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Author might want to consider refining his language a bit, but an overall excellent read.
In some ways I think this ending makes the book, but then again, I feel bad that we have to wait through a hundred and fifty pages before we get there.
The ending shows that the powers of super heroes have limits, but that ordinary people may be able to move past those limits.
A pretty decent book, although it was hard to distinguish who was talking sometimes even though it may of said who it was still a little disorganizedPublished 8 months ago by Finnegan Galvin
The story was fine but lacking originality; the characters were decent but indistinguishable from one another; the writing was okay but not in a style I enjoyed. Read morePublished 18 months ago by S.E. Smith
First off the bad parts. Yeah, it's a little cliche at first. It's hard to get around that in the genre though. Read morePublished on March 28, 2011 by Alexander von der Linden
This novel begins with every comic-reading kid's dream: acquiring superhero powers. But then what? Maybe it's not as wonderful as you thought it would be. Maybe power does corrupt. Read morePublished on January 13, 2011 by F.J. Bergmann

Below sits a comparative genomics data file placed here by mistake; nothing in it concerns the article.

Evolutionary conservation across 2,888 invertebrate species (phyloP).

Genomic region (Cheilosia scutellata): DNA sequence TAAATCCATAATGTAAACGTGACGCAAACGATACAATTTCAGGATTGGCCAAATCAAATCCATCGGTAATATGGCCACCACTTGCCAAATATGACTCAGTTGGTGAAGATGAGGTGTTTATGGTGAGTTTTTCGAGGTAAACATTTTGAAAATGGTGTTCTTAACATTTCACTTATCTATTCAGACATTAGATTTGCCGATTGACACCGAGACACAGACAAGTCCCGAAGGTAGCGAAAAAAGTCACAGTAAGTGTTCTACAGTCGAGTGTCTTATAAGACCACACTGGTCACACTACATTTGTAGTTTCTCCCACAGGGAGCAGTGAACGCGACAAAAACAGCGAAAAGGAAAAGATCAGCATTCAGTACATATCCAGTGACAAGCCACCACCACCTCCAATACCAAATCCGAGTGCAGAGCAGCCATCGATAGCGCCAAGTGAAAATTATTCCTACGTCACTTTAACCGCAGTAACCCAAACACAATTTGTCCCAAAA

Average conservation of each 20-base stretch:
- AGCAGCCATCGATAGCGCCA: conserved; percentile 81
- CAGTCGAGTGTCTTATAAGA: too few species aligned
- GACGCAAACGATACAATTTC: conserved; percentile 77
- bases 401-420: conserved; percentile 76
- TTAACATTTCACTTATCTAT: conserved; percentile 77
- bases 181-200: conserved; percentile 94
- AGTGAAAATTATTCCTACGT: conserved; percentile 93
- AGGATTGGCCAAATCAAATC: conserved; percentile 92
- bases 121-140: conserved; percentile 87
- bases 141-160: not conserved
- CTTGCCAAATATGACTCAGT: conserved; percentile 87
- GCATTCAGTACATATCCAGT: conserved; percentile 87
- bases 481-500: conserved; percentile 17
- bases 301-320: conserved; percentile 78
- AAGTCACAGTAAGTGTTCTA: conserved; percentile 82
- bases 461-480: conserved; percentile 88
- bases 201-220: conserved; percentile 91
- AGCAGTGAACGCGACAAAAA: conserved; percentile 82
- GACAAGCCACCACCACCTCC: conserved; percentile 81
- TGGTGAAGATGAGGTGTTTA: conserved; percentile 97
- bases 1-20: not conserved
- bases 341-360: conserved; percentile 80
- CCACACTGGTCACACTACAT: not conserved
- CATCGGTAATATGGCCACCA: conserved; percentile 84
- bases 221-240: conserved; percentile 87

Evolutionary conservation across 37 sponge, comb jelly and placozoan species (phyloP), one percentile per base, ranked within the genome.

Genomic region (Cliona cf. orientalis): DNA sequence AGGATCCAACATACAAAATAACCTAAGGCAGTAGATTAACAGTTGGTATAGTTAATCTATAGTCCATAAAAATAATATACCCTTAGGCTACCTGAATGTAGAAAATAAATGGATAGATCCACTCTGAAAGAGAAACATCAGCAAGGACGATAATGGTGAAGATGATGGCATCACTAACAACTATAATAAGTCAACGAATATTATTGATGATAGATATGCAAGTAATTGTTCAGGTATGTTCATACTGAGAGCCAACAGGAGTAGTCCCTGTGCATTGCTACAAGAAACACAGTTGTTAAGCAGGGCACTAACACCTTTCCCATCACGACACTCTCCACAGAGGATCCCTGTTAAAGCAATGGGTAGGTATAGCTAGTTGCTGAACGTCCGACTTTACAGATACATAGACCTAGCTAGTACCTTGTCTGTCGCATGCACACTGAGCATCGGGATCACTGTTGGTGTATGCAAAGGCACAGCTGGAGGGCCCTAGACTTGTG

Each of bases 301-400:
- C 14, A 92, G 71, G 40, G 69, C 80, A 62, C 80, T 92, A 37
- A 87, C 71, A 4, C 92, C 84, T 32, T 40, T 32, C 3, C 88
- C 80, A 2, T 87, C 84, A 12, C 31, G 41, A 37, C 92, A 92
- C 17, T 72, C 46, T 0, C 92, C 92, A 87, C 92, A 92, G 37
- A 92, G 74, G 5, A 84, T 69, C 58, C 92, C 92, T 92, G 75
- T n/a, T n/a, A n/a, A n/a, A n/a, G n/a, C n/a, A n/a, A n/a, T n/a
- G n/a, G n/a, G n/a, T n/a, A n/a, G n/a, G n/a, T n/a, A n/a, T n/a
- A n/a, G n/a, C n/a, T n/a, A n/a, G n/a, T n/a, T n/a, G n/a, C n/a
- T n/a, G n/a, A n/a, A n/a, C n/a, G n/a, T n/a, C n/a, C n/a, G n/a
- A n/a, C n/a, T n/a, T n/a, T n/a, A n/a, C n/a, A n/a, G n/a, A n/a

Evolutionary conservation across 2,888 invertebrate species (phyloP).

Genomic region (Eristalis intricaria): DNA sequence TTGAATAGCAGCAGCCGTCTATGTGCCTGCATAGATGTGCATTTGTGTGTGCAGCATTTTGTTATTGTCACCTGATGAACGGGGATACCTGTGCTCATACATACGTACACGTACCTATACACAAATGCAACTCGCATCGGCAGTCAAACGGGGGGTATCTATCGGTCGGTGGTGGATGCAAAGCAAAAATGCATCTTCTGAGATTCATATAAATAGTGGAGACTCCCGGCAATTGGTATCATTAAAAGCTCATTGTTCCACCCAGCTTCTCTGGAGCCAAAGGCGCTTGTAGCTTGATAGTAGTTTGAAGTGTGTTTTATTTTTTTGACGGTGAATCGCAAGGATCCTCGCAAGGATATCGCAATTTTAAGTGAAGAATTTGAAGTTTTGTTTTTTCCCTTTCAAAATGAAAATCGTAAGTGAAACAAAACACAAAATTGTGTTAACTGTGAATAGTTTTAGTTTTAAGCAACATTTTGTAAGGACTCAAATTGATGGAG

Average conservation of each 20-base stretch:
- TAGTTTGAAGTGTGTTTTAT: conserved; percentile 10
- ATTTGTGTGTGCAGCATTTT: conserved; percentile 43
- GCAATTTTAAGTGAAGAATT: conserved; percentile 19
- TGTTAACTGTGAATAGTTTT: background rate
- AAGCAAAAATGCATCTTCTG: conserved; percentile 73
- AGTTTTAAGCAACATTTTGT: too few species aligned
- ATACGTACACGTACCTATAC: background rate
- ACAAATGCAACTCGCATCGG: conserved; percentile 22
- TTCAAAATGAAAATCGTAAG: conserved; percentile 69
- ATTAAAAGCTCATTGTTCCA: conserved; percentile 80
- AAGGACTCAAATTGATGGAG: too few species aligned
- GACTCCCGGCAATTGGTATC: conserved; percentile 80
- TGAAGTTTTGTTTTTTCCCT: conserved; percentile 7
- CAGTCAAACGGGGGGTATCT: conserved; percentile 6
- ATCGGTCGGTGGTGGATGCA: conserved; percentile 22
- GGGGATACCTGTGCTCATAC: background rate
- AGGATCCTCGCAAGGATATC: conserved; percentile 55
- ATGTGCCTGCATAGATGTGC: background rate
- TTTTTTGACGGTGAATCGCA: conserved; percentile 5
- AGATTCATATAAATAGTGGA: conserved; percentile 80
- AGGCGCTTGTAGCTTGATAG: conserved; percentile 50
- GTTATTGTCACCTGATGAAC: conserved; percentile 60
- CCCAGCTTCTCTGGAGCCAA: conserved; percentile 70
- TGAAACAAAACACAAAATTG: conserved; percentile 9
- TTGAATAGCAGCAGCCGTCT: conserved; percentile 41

It is the summer break of 2001, and five college kids wake up after a party one morning to find two things have happened: 1) They're all sporting a good hangover, and 2) they all... Read morePublished on November 23, 2010 by Deven Seymour
The author gave a really in depth portrayal of the superpowers that the college kids gained with empathy invoking descriptions. Read morePublished on June 3, 2009 by Wendy Pitts
I don't read for sadness, or depth. I read FANTASY, because I like to escape. This book provided that escape, until the end. Read morePublished on May 4, 2009 by Otto
I really wanted to like this book. I truly did. I love superhero fiction in all forms, but this offering falls short of the mark. Read morePublished on January 23, 2009 by F. Hinz
I rather liked the setup and most of the book, but much of the book feels like it is building to a confrontation that never happens. Read morePublished on January 3, 2009 by Brian E. Coe